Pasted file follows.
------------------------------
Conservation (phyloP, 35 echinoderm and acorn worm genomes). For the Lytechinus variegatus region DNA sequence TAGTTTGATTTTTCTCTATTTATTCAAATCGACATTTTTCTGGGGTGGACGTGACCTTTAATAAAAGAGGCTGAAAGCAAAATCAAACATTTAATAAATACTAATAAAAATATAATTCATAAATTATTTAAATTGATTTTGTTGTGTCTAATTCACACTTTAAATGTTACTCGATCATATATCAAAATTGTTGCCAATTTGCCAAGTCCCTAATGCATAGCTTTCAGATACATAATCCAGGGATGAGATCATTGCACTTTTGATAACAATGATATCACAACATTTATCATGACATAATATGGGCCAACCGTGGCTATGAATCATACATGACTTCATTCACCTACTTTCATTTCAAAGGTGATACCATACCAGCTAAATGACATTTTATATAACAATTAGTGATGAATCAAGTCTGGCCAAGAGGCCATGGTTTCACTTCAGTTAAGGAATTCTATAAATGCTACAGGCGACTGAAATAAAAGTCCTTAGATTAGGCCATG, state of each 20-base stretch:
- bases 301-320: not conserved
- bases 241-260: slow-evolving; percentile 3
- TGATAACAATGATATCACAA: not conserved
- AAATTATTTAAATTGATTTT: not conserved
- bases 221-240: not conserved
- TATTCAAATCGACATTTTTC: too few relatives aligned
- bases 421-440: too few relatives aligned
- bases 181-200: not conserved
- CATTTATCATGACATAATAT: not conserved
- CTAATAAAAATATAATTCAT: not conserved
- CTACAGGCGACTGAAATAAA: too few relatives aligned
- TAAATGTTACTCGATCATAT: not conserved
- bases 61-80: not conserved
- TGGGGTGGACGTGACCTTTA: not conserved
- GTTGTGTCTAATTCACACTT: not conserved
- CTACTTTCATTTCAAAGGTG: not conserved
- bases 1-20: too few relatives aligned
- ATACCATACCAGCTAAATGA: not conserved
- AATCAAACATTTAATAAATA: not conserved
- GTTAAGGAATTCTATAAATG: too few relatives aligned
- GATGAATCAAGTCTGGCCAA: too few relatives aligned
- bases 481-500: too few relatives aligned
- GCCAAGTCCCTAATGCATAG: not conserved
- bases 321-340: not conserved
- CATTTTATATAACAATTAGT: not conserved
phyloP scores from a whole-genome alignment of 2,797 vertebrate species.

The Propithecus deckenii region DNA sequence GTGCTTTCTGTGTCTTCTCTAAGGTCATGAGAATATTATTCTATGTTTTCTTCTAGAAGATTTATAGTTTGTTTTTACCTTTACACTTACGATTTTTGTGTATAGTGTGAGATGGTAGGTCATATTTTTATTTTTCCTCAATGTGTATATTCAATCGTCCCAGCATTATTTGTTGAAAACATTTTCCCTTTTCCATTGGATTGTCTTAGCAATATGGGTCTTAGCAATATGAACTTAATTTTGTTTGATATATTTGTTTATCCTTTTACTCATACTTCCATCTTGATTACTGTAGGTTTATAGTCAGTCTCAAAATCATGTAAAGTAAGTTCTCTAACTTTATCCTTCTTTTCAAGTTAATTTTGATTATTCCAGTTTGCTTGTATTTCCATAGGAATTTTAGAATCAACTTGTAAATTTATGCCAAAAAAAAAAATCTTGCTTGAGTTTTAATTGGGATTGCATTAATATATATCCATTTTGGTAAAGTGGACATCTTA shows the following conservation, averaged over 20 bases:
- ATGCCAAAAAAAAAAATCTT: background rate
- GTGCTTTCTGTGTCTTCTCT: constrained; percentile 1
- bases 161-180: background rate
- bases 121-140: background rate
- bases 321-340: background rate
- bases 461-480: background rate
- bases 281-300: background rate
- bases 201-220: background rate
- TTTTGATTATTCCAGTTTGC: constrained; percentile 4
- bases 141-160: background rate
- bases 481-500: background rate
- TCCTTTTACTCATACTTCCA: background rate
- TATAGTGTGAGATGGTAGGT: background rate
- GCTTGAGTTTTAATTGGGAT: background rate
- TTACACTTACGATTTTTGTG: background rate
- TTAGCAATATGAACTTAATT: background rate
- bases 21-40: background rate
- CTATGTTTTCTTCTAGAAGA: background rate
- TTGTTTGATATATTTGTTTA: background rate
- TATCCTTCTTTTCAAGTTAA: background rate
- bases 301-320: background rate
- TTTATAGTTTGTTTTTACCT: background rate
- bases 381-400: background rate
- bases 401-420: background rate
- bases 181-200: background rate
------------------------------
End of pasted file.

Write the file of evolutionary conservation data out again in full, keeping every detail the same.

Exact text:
Conservation (phyloP, 35 echinoderm and acorn worm genomes). For the Lytechinus variegatus region DNA sequence TAGTTTGATTTTTCTCTATTTATTCAAATCGACATTTTTCTGGGGTGGACGTGACCTTTAATAAAAGAGGCTGAAAGCAAAATCAAACATTTAATAAATACTAATAAAAATATAATTCATAAATTATTTAAATTGATTTTGTTGTGTCTAATTCACACTTTAAATGTTACTCGATCATATATCAAAATTGTTGCCAATTTGCCAAGTCCCTAATGCATAGCTTTCAGATACATAATCCAGGGATGAGATCATTGCACTTTTGATAACAATGATATCACAACATTTATCATGACATAATATGGGCCAACCGTGGCTATGAATCATACATGACTTCATTCACCTACTTTCATTTCAAAGGTGATACCATACCAGCTAAATGACATTTTATATAACAATTAGTGATGAATCAAGTCTGGCCAAGAGGCCATGGTTTCACTTCAGTTAAGGAATTCTATAAATGCTACAGGCGACTGAAATAAAAGTCCTTAGATTAGGCCATG, state of each 20-base stretch:
- bases 301-320: not conserved
- bases 241-260: slow-evolving; percentile 3
- TGATAACAATGATATCACAA: not conserved
- AAATTATTTAAATTGATTTT: not conserved
- bases 221-240: not conserved
- TATTCAAATCGACATTTTTC: too few relatives aligned
- bases 421-440: too few relatives aligned
- bases 181-200: not conserved
- CATTTATCATGACATAATAT: not conserved
- CTAATAAAAATATAATTCAT: not conserved
- CTACAGGCGACTGAAATAAA: too few relatives aligned
- TAAATGTTACTCGATCATAT: not conserved
- bases 61-80: not conserved
- TGGGGTGGACGTGACCTTTA: not conserved
- GTTGTGTCTAATTCACACTT: not conserved
- CTACTTTCATTTCAAAGGTG: not conserved
- bases 1-20: too few relatives aligned
- ATACCATACCAGCTAAATGA: not conserved
- AATCAAACATTTAATAAATA: not conserved
- GTTAAGGAATTCTATAAATG: too few relatives aligned
- GATGAATCAAGTCTGGCCAA: too few relatives aligned
- bases 481-500: too few relatives aligned
- GCCAAGTCCCTAATGCATAG: not conserved
- bases 321-340: not conserved
- CATTTTATATAACAATTAGT: not conserved
phyloP scores from a whole-genome alignment of 2,797 vertebrate species.

The Propithecus deckenii region DNA sequence GTGCTTTCTGTGTCTTCTCTAAGGTCATGAGAATATTATTCTATGTTTTCTTCTAGAAGATTTATAGTTTGTTTTTACCTTTACACTTACGATTTTTGTGTATAGTGTGAGATGGTAGGTCATATTTTTATTTTTCCTCAATGTGTATATTCAATCGTCCCAGCATTATTTGTTGAAAACATTTTCCCTTTTCCATTGGATTGTCTTAGCAATATGGGTCTTAGCAATATGAACTTAATTTTGTTTGATATATTTGTTTATCCTTTTACTCATACTTCCATCTTGATTACTGTAGGTTTATAGTCAGTCTCAAAATCATGTAAAGTAAGTTCTCTAACTTTATCCTTCTTTTCAAGTTAATTTTGATTATTCCAGTTTGCTTGTATTTCCATAGGAATTTTAGAATCAACTTGTAAATTTATGCCAAAAAAAAAAATCTTGCTTGAGTTTTAATTGGGATTGCATTAATATATATCCATTTTGGTAAAGTGGACATCTTA shows the following conservation, averaged over 20 bases:
- ATGCCAAAAAAAAAAATCTT: background rate
- GTGCTTTCTGTGTCTTCTCT: constrained; percentile 1
- bases 161-180: background rate
- bases 121-140: background rate
- bases 321-340: background rate
- bases 461-480: background rate
- bases 281-300: background rate
- bases 201-220: background rate
- TTTTGATTATTCCAGTTTGC: constrained; percentile 4
- bases 141-160: background rate
- bases 481-500: background rate
- TCCTTTTACTCATACTTCCA: background rate
- TATAGTGTGAGATGGTAGGT: background rate
- GCTTGAGTTTTAATTGGGAT: background rate
- TTACACTTACGATTTTTGTG: background rate
- TTAGCAATATGAACTTAATT: background rate
- bases 21-40: background rate
- CTATGTTTTCTTCTAGAAGA: background rate
- TTGTTTGATATATTTGTTTA: background rate
- TATCCTTCTTTTCAAGTTAA: background rate
- bases 301-320: background rate
- TTTATAGTTTGTTTTTACCT: background rate
- bases 381-400: background rate
- bases 401-420: background rate
- bases 181-200: background rate